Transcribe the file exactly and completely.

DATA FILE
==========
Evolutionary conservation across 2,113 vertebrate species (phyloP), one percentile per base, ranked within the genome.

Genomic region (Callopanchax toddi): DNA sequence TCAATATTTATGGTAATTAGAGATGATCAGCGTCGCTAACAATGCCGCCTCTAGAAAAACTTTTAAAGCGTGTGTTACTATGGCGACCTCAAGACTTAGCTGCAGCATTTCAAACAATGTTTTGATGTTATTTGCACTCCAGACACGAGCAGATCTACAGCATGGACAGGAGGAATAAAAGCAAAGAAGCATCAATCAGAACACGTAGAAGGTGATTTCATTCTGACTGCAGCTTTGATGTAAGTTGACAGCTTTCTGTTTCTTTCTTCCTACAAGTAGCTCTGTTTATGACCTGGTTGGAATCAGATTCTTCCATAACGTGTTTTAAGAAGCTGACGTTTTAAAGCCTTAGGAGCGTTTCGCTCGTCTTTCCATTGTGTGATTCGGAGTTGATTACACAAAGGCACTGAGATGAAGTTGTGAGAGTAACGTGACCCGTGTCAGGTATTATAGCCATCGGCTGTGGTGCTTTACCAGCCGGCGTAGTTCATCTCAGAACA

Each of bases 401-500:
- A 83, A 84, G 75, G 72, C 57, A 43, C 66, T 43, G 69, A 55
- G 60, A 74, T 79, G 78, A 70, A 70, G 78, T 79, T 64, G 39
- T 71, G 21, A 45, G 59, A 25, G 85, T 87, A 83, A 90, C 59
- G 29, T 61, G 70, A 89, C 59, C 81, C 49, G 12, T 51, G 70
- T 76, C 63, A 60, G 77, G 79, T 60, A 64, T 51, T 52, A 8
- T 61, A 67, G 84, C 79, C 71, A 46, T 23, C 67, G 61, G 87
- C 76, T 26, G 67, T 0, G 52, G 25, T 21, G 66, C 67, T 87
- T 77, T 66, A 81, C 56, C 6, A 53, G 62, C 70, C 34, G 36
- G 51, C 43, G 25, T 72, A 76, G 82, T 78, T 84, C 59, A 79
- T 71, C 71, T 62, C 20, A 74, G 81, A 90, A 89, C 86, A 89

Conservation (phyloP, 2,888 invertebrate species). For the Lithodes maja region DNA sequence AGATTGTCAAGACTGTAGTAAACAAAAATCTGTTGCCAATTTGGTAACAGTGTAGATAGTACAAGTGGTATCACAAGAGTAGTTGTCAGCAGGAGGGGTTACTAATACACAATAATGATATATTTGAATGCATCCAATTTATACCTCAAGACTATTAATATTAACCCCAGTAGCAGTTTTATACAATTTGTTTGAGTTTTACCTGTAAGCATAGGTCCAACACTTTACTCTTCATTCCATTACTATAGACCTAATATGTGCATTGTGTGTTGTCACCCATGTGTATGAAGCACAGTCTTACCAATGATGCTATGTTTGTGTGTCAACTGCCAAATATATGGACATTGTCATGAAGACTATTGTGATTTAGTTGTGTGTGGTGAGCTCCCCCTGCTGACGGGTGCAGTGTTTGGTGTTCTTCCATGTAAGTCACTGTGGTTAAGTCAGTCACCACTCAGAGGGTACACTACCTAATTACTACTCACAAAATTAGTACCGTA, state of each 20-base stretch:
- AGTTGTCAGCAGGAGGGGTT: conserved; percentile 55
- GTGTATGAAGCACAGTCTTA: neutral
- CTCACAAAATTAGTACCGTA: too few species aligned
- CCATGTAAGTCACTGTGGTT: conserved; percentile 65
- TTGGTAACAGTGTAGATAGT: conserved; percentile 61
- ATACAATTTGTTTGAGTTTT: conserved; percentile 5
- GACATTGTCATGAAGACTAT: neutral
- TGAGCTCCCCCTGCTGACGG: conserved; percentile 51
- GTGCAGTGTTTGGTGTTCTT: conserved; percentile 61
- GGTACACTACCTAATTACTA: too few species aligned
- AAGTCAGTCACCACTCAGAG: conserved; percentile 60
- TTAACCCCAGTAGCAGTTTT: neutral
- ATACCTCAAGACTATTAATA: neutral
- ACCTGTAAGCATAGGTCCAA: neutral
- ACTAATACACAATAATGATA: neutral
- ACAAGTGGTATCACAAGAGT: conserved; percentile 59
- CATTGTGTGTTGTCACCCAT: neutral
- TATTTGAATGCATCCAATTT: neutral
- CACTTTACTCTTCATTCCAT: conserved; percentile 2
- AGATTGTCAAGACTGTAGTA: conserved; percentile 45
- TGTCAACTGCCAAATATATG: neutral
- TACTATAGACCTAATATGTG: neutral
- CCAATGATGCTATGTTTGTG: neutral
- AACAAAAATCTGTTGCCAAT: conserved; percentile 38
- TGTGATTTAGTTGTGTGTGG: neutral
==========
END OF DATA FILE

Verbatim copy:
Evolutionary conservation across 2,113 vertebrate species (phyloP), one percentile per base, ranked within the genome.

Genomic region (Callopanchax toddi): DNA sequence TCAATATTTATGGTAATTAGAGATGATCAGCGTCGCTAACAATGCCGCCTCTAGAAAAACTTTTAAAGCGTGTGTTACTATGGCGACCTCAAGACTTAGCTGCAGCATTTCAAACAATGTTTTGATGTTATTTGCACTCCAGACACGAGCAGATCTACAGCATGGACAGGAGGAATAAAAGCAAAGAAGCATCAATCAGAACACGTAGAAGGTGATTTCATTCTGACTGCAGCTTTGATGTAAGTTGACAGCTTTCTGTTTCTTTCTTCCTACAAGTAGCTCTGTTTATGACCTGGTTGGAATCAGATTCTTCCATAACGTGTTTTAAGAAGCTGACGTTTTAAAGCCTTAGGAGCGTTTCGCTCGTCTTTCCATTGTGTGATTCGGAGTTGATTACACAAAGGCACTGAGATGAAGTTGTGAGAGTAACGTGACCCGTGTCAGGTATTATAGCCATCGGCTGTGGTGCTTTACCAGCCGGCGTAGTTCATCTCAGAACA

Each of bases 401-500:
- A 83, A 84, G 75, G 72, C 57, A 43, C 66, T 43, G 69, A 55
- G 60, A 74, T 79, G 78, A 70, A 70, G 78, T 79, T 64, G 39
- T 71, G 21, A 45, G 59, A 25, G 85, T 87, A 83, A 90, C 59
- G 29, T 61, G 70, A 89, C 59, C 81, C 49, G 12, T 51, G 70
- T 76, C 63, A 60, G 77, G 79, T 60, A 64, T 51, T 52, A 8
- T 61, A 67, G 84, C 79, C 71, A 46, T 23, C 67, G 61, G 87
- C 76, T 26, G 67, T 0, G 52, G 25, T 21, G 66, C 67, T 87
- T 77, T 66, A 81, C 56, C 6, A 53, G 62, C 70, C 34, G 36
- G 51, C 43, G 25, T 72, A 76, G 82, T 78, T 84, C 59, A 79
- T 71, C 71, T 62, C 20, A 74, G 81, A 90, A 89, C 86, A 89

Conservation (phyloP, 2,888 invertebrate species). For the Lithodes maja region DNA sequence AGATTGTCAAGACTGTAGTAAACAAAAATCTGTTGCCAATTTGGTAACAGTGTAGATAGTACAAGTGGTATCACAAGAGTAGTTGTCAGCAGGAGGGGTTACTAATACACAATAATGATATATTTGAATGCATCCAATTTATACCTCAAGACTATTAATATTAACCCCAGTAGCAGTTTTATACAATTTGTTTGAGTTTTACCTGTAAGCATAGGTCCAACACTTTACTCTTCATTCCATTACTATAGACCTAATATGTGCATTGTGTGTTGTCACCCATGTGTATGAAGCACAGTCTTACCAATGATGCTATGTTTGTGTGTCAACTGCCAAATATATGGACATTGTCATGAAGACTATTGTGATTTAGTTGTGTGTGGTGAGCTCCCCCTGCTGACGGGTGCAGTGTTTGGTGTTCTTCCATGTAAGTCACTGTGGTTAAGTCAGTCACCACTCAGAGGGTACACTACCTAATTACTACTCACAAAATTAGTACCGTA, state of each 20-base stretch:
- AGTTGTCAGCAGGAGGGGTT: conserved; percentile 55
- GTGTATGAAGCACAGTCTTA: neutral
- CTCACAAAATTAGTACCGTA: too few species aligned
- CCATGTAAGTCACTGTGGTT: conserved; percentile 65
- TTGGTAACAGTGTAGATAGT: conserved; percentile 61
- ATACAATTTGTTTGAGTTTT: conserved; percentile 5
- GACATTGTCATGAAGACTAT: neutral
- TGAGCTCCCCCTGCTGACGG: conserved; percentile 51
- GTGCAGTGTTTGGTGTTCTT: conserved; percentile 61
- GGTACACTACCTAATTACTA: too few species aligned
- AAGTCAGTCACCACTCAGAG: conserved; percentile 60
- TTAACCCCAGTAGCAGTTTT: neutral
- ATACCTCAAGACTATTAATA: neutral
- ACCTGTAAGCATAGGTCCAA: neutral
- ACTAATACACAATAATGATA: neutral
- ACAAGTGGTATCACAAGAGT: conserved; percentile 59
- CATTGTGTGTTGTCACCCAT: neutral
- TATTTGAATGCATCCAATTT: neutral
- CACTTTACTCTTCATTCCAT: conserved; percentile 2
- AGATTGTCAAGACTGTAGTA: conserved; percentile 45
- TGTCAACTGCCAAATATATG: neutral
- TACTATAGACCTAATATGTG: neutral
- CCAATGATGCTATGTTTGTG: neutral
- AACAAAAATCTGTTGCCAAT: conserved; percentile 38
- TGTGATTTAGTTGTGTGTGG: neutral